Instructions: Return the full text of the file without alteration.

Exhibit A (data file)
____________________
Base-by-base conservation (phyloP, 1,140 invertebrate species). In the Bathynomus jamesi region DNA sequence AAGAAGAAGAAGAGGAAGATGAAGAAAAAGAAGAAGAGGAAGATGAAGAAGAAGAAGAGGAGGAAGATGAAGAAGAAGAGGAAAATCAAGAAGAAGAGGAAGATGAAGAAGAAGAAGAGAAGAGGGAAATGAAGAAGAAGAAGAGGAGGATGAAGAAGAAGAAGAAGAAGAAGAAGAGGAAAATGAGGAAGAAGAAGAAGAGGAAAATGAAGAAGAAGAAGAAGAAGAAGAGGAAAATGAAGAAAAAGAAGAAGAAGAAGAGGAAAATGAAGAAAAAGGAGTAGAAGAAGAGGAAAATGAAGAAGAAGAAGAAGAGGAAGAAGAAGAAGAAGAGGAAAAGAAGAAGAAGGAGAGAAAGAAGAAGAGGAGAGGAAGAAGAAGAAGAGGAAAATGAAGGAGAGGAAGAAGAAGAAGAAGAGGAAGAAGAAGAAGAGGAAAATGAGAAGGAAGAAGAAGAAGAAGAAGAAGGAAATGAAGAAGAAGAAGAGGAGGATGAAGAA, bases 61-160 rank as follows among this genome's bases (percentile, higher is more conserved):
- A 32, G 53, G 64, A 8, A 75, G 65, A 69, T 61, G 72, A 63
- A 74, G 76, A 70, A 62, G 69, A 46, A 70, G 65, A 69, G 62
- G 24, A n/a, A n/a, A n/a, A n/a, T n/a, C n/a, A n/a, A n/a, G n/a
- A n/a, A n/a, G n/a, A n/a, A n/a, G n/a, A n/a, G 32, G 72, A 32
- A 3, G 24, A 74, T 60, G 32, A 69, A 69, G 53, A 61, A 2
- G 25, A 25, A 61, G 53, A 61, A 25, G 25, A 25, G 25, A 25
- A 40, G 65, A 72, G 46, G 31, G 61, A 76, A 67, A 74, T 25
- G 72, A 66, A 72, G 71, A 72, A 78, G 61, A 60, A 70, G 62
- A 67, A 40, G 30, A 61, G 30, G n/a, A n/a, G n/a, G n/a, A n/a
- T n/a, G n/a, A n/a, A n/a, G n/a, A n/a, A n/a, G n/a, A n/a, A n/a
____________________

Base-by-base conservation (phyloP, 1,140 invertebrate species). In the Bathynomus jamesi region DNA sequence AAGAAGAAGAAGAGGAAGATGAAGAAAAAGAAGAAGAGGAAGATGAAGAAGAAGAAGAGGAGGAAGATGAAGAAGAAGAGGAAAATCAAGAAGAAGAGGAAGATGAAGAAGAAGAAGAGAAGAGGGAAATGAAGAAGAAGAAGAGGAGGATGAAGAAGAAGAAGAAGAAGAAGAAGAGGAAAATGAGGAAGAAGAAGAAGAGGAAAATGAAGAAGAAGAAGAAGAAGAAGAGGAAAATGAAGAAAAAGAAGAAGAAGAAGAGGAAAATGAAGAAAAAGGAGTAGAAGAAGAGGAAAATGAAGAAGAAGAAGAAGAGGAAGAAGAAGAAGAAGAGGAAAAGAAGAAGAAGGAGAGAAAGAAGAAGAGGAGAGGAAGAAGAAGAAGAGGAAAATGAAGGAGAGGAAGAAGAAGAAGAAGAGGAAGAAGAAGAAGAGGAAAATGAGAAGGAAGAAGAAGAAGAAGAAGAAGGAAATGAAGAAGAAGAAGAGGAGGATGAAGAA, bases 61-160 rank as follows among this genome's bases (percentile, higher is more conserved):
- A 32, G 53, G 64, A 8, A 75, G 65, A 69, T 61, G 72, A 63
- A 74, G 76, A 70, A 62, G 69, A 46, A 70, G 65, A 69, G 62
- G 24, A n/a, A n/a, A n/a, A n/a, T n/a, C n/a, A n/a, A n/a, G n/a
- A n/a, A n/a, G n/a, A n/a, A n/a, G n/a, A n/a, G 32, G 72, A 32
- A 3, G 24, A 74, T 60, G 32, A 69, A 69, G 53, A 61, A 2
- G 25, A 25, A 61, G 53, A 61, A 25, G 25, A 25, G 25, A 25
- A 40, G 65, A 72, G 46, G 31, G 61, A 76, A 67, A 74, T 25
- G 72, A 66, A 72, G 71, A 72, A 78, G 61, A 60, A 70, G 62
- A 67, A 40, G 30, A 61, G 30, G n/a, A n/a, G n/a, G n/a, A n/a
- T n/a, G n/a, A n/a, A n/a, G n/a, A n/a, A n/a, G n/a, A n/a, A n/a